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P. V. Sada (Universidad de Monterrey, Mexico), P. N. Romani, D. E. Jennings, G. L. Bjoraker (NASA/GSFC), R. Boyle (Dickinson College), G. McCabe (Ratheon STX and NASA/GSFC)
Ethylene is an important species to our understanding of hydrocarbon photochemistry in the atmospheres of the giant planets. It also provides a sensitive probe of conditions at the 10-microbar level in Jupiter's atmosphere, a region that is strongly influenced by aurora.
We performed high-resolution (\lambda/\Delta\lambda ~ 2,000) spectral observations of C2H4 at 10.53 microns (949.5 cm-1) on Jupiter during June 2000 using Celeste, a Goddard-developed cryogenic echelle spectrometer, in conjunction with the 3.0-m IRTF at Mt. Kea in Hawai'i. Temperature-enhanced ethylene line emission was observed over aurora latitudes, particularly over the northern hemisphere "hot spot" longitude (LIII ~ 180o).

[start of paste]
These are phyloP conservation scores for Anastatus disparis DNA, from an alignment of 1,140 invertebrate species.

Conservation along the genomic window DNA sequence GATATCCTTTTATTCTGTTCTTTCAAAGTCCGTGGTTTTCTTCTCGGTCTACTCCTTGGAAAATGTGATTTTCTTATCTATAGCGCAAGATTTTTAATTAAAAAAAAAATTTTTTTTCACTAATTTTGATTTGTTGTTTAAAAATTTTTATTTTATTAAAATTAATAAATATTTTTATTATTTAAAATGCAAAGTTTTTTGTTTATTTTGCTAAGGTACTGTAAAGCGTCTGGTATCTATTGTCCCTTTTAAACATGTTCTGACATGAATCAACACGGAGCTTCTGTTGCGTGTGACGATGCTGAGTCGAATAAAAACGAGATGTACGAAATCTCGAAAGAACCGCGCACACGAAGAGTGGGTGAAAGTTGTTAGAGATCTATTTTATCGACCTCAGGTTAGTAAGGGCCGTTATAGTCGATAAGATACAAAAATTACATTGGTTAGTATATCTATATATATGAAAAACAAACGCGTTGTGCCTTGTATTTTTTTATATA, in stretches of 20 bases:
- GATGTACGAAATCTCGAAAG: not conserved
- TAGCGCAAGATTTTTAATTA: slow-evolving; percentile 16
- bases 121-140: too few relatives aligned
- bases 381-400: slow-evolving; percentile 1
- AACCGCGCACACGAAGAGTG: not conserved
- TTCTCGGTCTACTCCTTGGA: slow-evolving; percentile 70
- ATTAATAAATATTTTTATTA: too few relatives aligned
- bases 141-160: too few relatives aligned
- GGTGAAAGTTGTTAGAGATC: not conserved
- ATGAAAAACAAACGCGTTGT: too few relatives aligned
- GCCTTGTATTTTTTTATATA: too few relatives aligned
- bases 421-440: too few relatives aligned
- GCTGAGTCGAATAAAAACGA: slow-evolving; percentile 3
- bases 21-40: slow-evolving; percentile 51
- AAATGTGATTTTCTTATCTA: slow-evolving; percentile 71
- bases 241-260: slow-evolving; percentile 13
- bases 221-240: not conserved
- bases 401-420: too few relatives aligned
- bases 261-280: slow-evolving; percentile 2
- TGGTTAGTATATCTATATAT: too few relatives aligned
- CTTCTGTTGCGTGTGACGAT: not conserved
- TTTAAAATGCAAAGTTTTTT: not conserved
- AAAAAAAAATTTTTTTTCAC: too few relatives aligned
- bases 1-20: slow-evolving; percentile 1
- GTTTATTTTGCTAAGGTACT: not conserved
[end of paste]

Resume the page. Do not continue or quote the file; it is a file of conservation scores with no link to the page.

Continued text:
We will present preliminary models for these observations using variations in the pressure-temperature profile, altitude-dependent hydrocarbon mixing ratios derived from recent photochemical models, and updated C2H4 line positions and strengths.
This work is supported by the NASA Planetary Astronomy Program.
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